Thursday, September 10, 2009

Notes on Bicycle Advocacy

For some weeks now, I've wanted to make a post with some general observations about the differences between bicycle advocacy where I come from and the the places that I'm traveling through.

Be warned, though: this is not a thoroughly researched, well documented article about the history of bicycle advocacy in America or Europe. Rather, these are a few limited observations made during more than two months spent studying bicycle cultures in Europe.

1. Staying Positive:

Most of the advocacy I have seen in Denmark and the Netherlands has been oriented at *increasing* the positive benefits across the social spectrum which are accrued from more bicycling. One simple example is a statistic from Denmark which the Danish Cycling Federation put together: for every kilometer bicycled in Denmark, the government actually earns one Danish Crown. This is a particularly poignant political argument for fiscal conservatives as it demonstrates the returns on bicycle investment. Sure it costs money to create bicycle infrastructure; in today's world, it costs money to do almost anything! But the returns on bicycle investments are quite good.

2. Name the Goal, not the Step.

I actually read this in a zine I picked up while haunting a local squat here in Amsterdam. It was a zine about computer technology, of all things, but I think it is a good way of positing a solution to a common problem with bicycle advocates. Installing new bike parking is not the goal, it is the step. An increase in bicycle lanes is not the goal, it is the step. A healthier society is the goal. A city that can move its people with increased efficiency and care, that is the goal. The goal, I think, can compel and inspire people to get out on a bike, which is more powerful than arguments for increased spending on blue stripes in the roadway. For effective advocates, the work before us goes beyond the bicycle, and it should be clearly stated that bike advocates are about more than increasing the number of people on bicycles.

I think this point chafes the sensibilities of bicycle enthusiasts because for so many of us, the bicycle in itself is a powerful tool for social and personal liberation. But the time for preaching to the choir has come and gone. Reaching more people requires broadening the message.

3. Eco-guilt and Slim Bodies Won't Cut it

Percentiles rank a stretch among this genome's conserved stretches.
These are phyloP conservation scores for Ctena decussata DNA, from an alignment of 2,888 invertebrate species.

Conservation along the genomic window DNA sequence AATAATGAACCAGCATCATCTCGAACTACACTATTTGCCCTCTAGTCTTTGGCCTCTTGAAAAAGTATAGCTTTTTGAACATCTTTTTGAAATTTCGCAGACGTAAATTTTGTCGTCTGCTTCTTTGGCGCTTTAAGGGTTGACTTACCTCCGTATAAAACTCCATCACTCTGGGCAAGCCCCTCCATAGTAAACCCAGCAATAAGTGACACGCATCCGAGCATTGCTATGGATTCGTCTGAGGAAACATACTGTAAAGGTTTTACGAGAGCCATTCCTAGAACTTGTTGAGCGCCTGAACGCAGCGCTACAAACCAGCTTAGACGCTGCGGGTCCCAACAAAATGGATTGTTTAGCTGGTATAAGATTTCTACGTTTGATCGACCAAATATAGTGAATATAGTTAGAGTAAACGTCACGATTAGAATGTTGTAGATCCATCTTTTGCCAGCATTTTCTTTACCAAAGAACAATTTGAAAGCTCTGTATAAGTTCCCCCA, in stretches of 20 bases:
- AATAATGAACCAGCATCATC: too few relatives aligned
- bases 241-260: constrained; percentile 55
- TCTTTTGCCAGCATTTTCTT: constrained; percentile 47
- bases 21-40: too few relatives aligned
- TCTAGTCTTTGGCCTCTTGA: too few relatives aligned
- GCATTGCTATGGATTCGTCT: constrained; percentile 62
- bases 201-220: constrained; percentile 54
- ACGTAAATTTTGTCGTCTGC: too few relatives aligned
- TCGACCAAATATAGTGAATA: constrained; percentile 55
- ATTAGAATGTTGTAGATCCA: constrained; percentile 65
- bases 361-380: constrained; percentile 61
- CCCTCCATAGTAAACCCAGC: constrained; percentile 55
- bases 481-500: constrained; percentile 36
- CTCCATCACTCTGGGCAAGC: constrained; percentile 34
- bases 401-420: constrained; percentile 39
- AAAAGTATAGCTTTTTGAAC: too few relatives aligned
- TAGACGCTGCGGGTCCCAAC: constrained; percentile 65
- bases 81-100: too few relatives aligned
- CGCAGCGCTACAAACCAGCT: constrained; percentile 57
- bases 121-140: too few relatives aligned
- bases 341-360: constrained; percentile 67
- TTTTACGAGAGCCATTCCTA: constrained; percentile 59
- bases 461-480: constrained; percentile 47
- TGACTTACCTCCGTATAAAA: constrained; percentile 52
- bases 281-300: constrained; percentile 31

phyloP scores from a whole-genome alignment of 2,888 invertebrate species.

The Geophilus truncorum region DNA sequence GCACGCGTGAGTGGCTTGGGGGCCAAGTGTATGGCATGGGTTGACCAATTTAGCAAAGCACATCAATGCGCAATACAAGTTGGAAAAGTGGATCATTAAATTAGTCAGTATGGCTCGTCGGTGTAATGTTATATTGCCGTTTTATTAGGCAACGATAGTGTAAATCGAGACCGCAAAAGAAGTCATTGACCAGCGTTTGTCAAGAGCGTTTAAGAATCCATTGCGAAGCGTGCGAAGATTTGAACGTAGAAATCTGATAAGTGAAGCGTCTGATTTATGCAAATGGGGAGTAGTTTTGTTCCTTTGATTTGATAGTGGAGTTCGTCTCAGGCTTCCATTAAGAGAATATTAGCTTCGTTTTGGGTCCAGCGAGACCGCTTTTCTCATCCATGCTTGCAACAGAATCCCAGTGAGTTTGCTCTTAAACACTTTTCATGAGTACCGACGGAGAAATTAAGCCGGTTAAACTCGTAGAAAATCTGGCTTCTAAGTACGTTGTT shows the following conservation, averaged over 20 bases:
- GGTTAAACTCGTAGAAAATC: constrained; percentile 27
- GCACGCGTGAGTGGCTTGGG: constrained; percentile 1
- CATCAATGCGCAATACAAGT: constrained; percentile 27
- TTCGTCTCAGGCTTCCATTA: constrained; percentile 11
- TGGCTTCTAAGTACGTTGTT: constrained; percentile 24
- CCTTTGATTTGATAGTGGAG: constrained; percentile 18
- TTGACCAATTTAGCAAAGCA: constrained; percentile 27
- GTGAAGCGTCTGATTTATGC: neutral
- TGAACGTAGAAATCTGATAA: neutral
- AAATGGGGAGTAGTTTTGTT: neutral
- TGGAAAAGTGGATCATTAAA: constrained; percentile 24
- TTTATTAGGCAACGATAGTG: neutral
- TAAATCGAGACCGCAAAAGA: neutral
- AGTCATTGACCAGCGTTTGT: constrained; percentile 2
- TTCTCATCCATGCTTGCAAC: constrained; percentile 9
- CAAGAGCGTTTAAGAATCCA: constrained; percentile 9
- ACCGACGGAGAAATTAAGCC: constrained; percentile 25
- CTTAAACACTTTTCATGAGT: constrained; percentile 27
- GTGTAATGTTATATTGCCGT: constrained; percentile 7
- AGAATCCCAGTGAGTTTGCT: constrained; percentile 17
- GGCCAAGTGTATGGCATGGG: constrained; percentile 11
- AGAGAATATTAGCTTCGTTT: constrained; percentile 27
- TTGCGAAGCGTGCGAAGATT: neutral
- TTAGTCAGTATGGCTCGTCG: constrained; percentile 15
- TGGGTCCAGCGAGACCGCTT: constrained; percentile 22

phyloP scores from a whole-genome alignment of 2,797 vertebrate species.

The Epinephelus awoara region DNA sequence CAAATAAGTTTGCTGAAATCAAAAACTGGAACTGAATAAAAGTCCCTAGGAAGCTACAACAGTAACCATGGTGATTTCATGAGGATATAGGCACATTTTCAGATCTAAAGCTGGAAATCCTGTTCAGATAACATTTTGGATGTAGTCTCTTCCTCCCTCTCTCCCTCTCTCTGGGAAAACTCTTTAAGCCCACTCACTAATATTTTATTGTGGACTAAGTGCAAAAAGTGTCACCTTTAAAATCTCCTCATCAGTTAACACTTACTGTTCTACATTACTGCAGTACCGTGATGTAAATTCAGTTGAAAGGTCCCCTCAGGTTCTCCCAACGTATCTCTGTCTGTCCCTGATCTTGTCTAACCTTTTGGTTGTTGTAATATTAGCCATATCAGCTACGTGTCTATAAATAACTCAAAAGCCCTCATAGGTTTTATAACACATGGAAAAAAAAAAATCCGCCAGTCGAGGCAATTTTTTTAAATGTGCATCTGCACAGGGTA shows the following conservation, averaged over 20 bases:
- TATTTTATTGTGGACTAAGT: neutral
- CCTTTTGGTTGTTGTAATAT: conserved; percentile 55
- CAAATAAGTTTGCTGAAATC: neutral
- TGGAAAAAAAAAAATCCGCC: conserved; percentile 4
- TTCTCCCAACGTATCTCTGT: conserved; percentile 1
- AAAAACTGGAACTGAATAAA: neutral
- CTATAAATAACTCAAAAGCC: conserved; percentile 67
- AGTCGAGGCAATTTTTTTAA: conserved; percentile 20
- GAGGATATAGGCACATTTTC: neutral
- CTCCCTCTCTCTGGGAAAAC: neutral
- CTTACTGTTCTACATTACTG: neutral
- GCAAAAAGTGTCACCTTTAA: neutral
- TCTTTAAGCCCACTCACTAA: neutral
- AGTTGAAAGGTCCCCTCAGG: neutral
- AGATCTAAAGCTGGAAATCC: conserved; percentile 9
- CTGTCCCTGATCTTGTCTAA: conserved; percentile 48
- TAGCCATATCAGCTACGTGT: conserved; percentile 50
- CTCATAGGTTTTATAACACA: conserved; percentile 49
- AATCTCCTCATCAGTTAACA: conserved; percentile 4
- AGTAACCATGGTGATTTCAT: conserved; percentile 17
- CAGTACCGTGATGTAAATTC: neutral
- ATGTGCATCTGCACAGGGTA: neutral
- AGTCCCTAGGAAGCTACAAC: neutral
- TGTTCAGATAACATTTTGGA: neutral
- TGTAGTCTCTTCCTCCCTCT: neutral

What is the number one reason people bicycle in Denmark? Ease and convenience. In the Netherlands? 7.2 of 10 people say they are satisfied with the network of bicycle tracks throughout the city. This is a pretty good satisfaction rate for bicycle infrastructure.

A well developed, easy to use system of designated paths is critical to making cycling attractive. Public health, eco friendliness and sustainability, I would argue, are the by-products of bicycle cultures built around convenience. This is a point that should not be lost, because providing convenient and efficient transportation to a municipality's citizenry is in many ways as important as providing fire and ambulance services. Vehicular mobility often determines social mobility, and cities with limited vehicular mobility are often cities with limited social mobility as well. Bicycle paths, then, can be seen as a noble service provided to citizens.

4. America Lacks not for Best Practices; We Lack Political Will

The culture wars, I would argue, are one of the reasons bicycling has enjoyed little progress in America. I think advocates and cyclists alike often fail to use the bicycle as a political tool to bridge the divide between social conservatism and social liberalism. I've observed many of the most passionate bicycle lovers are bent on destroying the car culture in the U.S.; or bent on shoveling out the old guard of traffic engineers in favor of newer, hipper, more enlightened engineers.

Let's get real. The car culture will change in coming years, for sure, but the goal of bicycle advocates should not be to promote its demise. The same is true with the field of traffic engineering.